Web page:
Tuesday, October 8, 2013

Day 8 - Scary Stories to Tell in the Dark

     Speaking of collections of scary stories.

     Scary Stories to Tell in the Dark (from this point on, ScaStoTellDar) is like an analog Creepypasta. This would be the definitive aforementioned "sleepover book". Freaky little yarns that stuck in your brain and would make you want to leave all your lights on. There's a generation or two that this book had an enduring impact. I'd like to think it wasn't just being exposed at a young age that made it so memorable(though that certainly helped), I want to believe it was really something a bit more disturbing than teachers and parents were expecting and it slipped under the radar and was popular in elementary schools when maybe it shouldn't have been quite as readily available to kids that young.

     The stories in ScaStoTellDar aren't really all that bone-chilling...there's a whole chapter of "stories", imperative that they in particular are read aloud, that are just loose premises that meander and build up a modicum of dread and finish with instructions for the reader to simply scream at listeners...though there a few gems in there. Like Creepypasta in it's early state, this book is largely an aggregate of campfire stories and urban legends and serves as the introduction of them for many kids.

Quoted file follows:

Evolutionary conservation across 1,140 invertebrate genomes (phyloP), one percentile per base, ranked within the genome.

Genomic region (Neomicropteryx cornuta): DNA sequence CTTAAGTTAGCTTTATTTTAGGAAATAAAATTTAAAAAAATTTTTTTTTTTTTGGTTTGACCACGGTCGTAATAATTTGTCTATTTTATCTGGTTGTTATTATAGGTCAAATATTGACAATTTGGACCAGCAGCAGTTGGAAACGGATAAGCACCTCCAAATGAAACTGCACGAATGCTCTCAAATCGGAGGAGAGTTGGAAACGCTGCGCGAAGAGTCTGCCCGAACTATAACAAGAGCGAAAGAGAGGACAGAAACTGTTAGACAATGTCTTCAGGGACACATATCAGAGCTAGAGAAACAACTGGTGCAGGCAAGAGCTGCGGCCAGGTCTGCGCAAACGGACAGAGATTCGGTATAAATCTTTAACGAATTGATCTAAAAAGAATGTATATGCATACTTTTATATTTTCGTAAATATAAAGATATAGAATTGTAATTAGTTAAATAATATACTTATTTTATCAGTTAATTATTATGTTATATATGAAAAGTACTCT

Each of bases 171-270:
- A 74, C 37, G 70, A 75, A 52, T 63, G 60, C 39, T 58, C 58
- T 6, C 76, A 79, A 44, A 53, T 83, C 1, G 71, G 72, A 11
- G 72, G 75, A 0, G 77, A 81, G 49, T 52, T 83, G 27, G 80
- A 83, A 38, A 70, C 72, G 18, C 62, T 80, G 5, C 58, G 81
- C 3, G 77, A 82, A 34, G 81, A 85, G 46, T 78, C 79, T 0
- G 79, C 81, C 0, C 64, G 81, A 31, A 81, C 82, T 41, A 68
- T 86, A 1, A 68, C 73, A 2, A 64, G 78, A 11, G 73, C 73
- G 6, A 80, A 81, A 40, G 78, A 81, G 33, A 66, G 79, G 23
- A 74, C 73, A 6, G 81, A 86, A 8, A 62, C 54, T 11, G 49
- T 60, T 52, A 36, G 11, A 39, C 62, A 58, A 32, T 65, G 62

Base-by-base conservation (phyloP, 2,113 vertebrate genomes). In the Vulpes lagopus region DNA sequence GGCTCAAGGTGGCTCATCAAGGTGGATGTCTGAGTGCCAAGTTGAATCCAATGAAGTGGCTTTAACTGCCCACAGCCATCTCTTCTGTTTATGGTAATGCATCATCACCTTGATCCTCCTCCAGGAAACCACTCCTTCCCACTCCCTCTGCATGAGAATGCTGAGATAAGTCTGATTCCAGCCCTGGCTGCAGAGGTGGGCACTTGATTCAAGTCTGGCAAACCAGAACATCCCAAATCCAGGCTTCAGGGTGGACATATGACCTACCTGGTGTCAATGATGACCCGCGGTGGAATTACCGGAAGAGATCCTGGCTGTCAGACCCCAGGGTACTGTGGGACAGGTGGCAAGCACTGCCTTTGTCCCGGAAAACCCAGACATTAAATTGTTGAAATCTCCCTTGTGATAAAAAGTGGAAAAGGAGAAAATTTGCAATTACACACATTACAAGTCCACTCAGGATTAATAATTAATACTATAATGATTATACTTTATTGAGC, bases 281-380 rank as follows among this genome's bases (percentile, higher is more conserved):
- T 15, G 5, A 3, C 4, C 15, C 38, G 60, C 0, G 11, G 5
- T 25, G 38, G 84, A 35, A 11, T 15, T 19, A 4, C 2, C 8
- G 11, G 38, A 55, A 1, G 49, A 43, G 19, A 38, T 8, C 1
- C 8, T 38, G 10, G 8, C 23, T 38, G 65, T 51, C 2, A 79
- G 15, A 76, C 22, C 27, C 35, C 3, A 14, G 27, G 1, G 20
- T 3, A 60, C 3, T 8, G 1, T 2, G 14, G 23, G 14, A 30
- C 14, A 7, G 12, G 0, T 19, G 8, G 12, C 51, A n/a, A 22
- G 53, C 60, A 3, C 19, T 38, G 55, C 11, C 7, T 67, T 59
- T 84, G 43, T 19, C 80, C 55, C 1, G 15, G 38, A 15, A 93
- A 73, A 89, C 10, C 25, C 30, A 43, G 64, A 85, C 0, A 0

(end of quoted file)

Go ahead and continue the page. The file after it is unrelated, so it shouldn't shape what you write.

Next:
So the stories themselves weren't particularly special, what was it that really made ScaStoTellDar and its sequels stand the test of time and keep people mentioning it decades later?

    The illustrations.

 The book was filled with these absurdly creepy drawings by Stephen Gammell. And it's not just that he was illustrating terrifying subject matter...

 These two are perfectly normal, non-mutant humans. They're the victims in the story, you shouldn't be horrified to look at them.

 This image was sitting mere inches away from "Where's Waldo?" and multiple Dr. Seuss books. 

It's like your nightmare had a nightmare.

1 comment:

  1. Never read the books, but I'm a huge fan of Gammell's work.